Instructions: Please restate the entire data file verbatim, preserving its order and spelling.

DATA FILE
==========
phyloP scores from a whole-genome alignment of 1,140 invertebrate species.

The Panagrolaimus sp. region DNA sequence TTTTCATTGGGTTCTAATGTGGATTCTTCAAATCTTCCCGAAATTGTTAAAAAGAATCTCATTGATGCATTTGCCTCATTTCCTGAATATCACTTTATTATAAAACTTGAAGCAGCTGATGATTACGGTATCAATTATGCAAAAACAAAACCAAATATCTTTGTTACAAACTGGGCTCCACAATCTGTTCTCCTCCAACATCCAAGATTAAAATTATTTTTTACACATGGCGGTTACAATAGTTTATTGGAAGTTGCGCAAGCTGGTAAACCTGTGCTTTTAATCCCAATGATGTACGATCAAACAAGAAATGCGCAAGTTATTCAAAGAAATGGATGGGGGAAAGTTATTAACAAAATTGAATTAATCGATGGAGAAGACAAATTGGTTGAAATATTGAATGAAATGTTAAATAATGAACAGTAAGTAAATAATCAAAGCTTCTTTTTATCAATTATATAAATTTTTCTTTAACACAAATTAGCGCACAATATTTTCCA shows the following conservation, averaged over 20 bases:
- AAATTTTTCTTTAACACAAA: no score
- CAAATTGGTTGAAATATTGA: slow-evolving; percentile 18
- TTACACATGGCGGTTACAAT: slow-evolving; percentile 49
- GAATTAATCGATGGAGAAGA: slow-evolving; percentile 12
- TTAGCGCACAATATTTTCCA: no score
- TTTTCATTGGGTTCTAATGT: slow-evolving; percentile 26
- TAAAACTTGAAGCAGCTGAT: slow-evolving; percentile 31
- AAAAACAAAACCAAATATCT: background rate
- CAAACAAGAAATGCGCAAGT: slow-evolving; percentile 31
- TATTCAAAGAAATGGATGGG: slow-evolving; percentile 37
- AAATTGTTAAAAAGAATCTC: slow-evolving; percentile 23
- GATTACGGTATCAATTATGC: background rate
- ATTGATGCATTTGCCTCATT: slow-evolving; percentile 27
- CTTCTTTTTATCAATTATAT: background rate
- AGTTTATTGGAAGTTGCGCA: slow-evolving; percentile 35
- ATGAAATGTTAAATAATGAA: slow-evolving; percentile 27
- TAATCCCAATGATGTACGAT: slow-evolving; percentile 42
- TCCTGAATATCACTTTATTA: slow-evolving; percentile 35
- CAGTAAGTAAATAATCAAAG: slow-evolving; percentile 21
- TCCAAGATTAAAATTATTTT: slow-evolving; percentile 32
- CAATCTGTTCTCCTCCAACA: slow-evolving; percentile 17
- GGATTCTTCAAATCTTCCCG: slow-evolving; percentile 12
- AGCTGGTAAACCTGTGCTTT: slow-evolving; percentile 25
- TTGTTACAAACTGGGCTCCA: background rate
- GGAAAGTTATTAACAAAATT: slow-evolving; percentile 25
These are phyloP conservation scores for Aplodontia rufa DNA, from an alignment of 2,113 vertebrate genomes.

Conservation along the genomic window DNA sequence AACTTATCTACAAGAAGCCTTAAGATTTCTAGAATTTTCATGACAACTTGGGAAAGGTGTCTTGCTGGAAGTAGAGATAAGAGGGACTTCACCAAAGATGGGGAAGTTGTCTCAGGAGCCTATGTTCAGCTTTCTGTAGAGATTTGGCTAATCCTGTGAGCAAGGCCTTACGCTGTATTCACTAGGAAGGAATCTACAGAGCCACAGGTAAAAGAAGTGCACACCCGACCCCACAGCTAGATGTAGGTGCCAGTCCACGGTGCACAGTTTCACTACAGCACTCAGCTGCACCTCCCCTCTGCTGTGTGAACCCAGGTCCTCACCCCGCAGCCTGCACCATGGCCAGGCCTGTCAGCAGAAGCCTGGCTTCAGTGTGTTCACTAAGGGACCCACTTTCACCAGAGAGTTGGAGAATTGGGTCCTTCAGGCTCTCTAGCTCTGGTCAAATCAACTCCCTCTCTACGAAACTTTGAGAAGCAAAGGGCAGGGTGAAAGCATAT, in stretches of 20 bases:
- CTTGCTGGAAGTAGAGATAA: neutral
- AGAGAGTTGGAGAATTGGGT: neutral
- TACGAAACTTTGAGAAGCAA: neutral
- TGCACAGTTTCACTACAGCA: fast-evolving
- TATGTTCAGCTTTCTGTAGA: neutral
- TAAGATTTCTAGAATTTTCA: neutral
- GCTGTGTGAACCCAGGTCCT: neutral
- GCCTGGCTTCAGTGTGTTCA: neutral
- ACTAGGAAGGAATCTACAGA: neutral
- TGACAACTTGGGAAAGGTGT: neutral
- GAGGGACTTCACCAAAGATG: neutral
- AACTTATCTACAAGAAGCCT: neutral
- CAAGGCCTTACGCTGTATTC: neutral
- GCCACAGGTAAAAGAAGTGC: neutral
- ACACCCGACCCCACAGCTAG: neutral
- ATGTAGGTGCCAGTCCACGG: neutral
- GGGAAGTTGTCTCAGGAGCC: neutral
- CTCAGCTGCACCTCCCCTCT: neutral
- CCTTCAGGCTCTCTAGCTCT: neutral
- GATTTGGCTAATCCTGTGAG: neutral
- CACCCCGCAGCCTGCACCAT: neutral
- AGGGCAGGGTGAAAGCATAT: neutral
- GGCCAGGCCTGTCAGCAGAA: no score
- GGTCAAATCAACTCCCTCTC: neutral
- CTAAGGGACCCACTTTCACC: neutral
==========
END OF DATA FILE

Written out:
phyloP scores from a whole-genome alignment of 1,140 invertebrate species.

The Panagrolaimus sp. region DNA sequence TTTTCATTGGGTTCTAATGTGGATTCTTCAAATCTTCCCGAAATTGTTAAAAAGAATCTCATTGATGCATTTGCCTCATTTCCTGAATATCACTTTATTATAAAACTTGAAGCAGCTGATGATTACGGTATCAATTATGCAAAAACAAAACCAAATATCTTTGTTACAAACTGGGCTCCACAATCTGTTCTCCTCCAACATCCAAGATTAAAATTATTTTTTACACATGGCGGTTACAATAGTTTATTGGAAGTTGCGCAAGCTGGTAAACCTGTGCTTTTAATCCCAATGATGTACGATCAAACAAGAAATGCGCAAGTTATTCAAAGAAATGGATGGGGGAAAGTTATTAACAAAATTGAATTAATCGATGGAGAAGACAAATTGGTTGAAATATTGAATGAAATGTTAAATAATGAACAGTAAGTAAATAATCAAAGCTTCTTTTTATCAATTATATAAATTTTTCTTTAACACAAATTAGCGCACAATATTTTCCA shows the following conservation, averaged over 20 bases:
- AAATTTTTCTTTAACACAAA: no score
- CAAATTGGTTGAAATATTGA: slow-evolving; percentile 18
- TTACACATGGCGGTTACAAT: slow-evolving; percentile 49
- GAATTAATCGATGGAGAAGA: slow-evolving; percentile 12
- TTAGCGCACAATATTTTCCA: no score
- TTTTCATTGGGTTCTAATGT: slow-evolving; percentile 26
- TAAAACTTGAAGCAGCTGAT: slow-evolving; percentile 31
- AAAAACAAAACCAAATATCT: background rate
- CAAACAAGAAATGCGCAAGT: slow-evolving; percentile 31
- TATTCAAAGAAATGGATGGG: slow-evolving; percentile 37
- AAATTGTTAAAAAGAATCTC: slow-evolving; percentile 23
- GATTACGGTATCAATTATGC: background rate
- ATTGATGCATTTGCCTCATT: slow-evolving; percentile 27
- CTTCTTTTTATCAATTATAT: background rate
- AGTTTATTGGAAGTTGCGCA: slow-evolving; percentile 35
- ATGAAATGTTAAATAATGAA: slow-evolving; percentile 27
- TAATCCCAATGATGTACGAT: slow-evolving; percentile 42
- TCCTGAATATCACTTTATTA: slow-evolving; percentile 35
- CAGTAAGTAAATAATCAAAG: slow-evolving; percentile 21
- TCCAAGATTAAAATTATTTT: slow-evolving; percentile 32
- CAATCTGTTCTCCTCCAACA: slow-evolving; percentile 17
- GGATTCTTCAAATCTTCCCG: slow-evolving; percentile 12
- AGCTGGTAAACCTGTGCTTT: slow-evolving; percentile 25
- TTGTTACAAACTGGGCTCCA: background rate
- GGAAAGTTATTAACAAAATT: slow-evolving; percentile 25
These are phyloP conservation scores for Aplodontia rufa DNA, from an alignment of 2,113 vertebrate genomes.

Conservation along the genomic window DNA sequence AACTTATCTACAAGAAGCCTTAAGATTTCTAGAATTTTCATGACAACTTGGGAAAGGTGTCTTGCTGGAAGTAGAGATAAGAGGGACTTCACCAAAGATGGGGAAGTTGTCTCAGGAGCCTATGTTCAGCTTTCTGTAGAGATTTGGCTAATCCTGTGAGCAAGGCCTTACGCTGTATTCACTAGGAAGGAATCTACAGAGCCACAGGTAAAAGAAGTGCACACCCGACCCCACAGCTAGATGTAGGTGCCAGTCCACGGTGCACAGTTTCACTACAGCACTCAGCTGCACCTCCCCTCTGCTGTGTGAACCCAGGTCCTCACCCCGCAGCCTGCACCATGGCCAGGCCTGTCAGCAGAAGCCTGGCTTCAGTGTGTTCACTAAGGGACCCACTTTCACCAGAGAGTTGGAGAATTGGGTCCTTCAGGCTCTCTAGCTCTGGTCAAATCAACTCCCTCTCTACGAAACTTTGAGAAGCAAAGGGCAGGGTGAAAGCATAT, in stretches of 20 bases:
- CTTGCTGGAAGTAGAGATAA: neutral
- AGAGAGTTGGAGAATTGGGT: neutral
- TACGAAACTTTGAGAAGCAA: neutral
- TGCACAGTTTCACTACAGCA: fast-evolving
- TATGTTCAGCTTTCTGTAGA: neutral
- TAAGATTTCTAGAATTTTCA: neutral
- GCTGTGTGAACCCAGGTCCT: neutral
- GCCTGGCTTCAGTGTGTTCA: neutral
- ACTAGGAAGGAATCTACAGA: neutral
- TGACAACTTGGGAAAGGTGT: neutral
- GAGGGACTTCACCAAAGATG: neutral
- AACTTATCTACAAGAAGCCT: neutral
- CAAGGCCTTACGCTGTATTC: neutral
- GCCACAGGTAAAAGAAGTGC: neutral
- ACACCCGACCCCACAGCTAG: neutral
- ATGTAGGTGCCAGTCCACGG: neutral
- GGGAAGTTGTCTCAGGAGCC: neutral
- CTCAGCTGCACCTCCCCTCT: neutral
- CCTTCAGGCTCTCTAGCTCT: neutral
- GATTTGGCTAATCCTGTGAG: neutral
- CACCCCGCAGCCTGCACCAT: neutral
- AGGGCAGGGTGAAAGCATAT: neutral
- GGCCAGGCCTGTCAGCAGAA: no score
- GGTCAAATCAACTCCCTCTC: neutral
- CTAAGGGACCCACTTTCACC: neutral